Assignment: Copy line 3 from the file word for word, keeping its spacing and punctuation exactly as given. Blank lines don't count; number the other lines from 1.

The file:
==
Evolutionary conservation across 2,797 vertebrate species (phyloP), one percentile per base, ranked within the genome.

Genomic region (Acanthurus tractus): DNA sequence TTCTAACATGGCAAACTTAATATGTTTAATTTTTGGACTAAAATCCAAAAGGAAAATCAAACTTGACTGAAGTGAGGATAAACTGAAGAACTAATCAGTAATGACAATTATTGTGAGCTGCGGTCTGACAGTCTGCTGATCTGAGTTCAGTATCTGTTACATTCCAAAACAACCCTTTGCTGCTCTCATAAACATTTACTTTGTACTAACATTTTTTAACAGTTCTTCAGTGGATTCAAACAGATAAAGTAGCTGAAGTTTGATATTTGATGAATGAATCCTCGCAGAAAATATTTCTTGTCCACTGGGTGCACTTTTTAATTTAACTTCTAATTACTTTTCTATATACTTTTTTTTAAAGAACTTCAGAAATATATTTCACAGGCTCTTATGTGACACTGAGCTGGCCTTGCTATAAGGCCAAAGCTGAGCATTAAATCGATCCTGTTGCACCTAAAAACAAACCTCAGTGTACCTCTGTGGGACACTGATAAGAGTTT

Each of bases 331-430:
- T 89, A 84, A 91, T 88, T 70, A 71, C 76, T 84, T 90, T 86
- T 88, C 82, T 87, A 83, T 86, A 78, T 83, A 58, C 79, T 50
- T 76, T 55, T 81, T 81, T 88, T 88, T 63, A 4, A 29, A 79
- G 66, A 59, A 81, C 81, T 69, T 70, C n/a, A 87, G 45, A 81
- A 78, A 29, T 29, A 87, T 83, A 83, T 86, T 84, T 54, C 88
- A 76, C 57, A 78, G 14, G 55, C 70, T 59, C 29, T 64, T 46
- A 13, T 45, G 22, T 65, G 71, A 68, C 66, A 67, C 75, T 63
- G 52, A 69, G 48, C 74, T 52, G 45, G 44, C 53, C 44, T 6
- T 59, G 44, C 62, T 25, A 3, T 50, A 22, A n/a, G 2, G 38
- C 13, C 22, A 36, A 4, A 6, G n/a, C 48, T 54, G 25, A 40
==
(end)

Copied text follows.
Each of bases 331-430: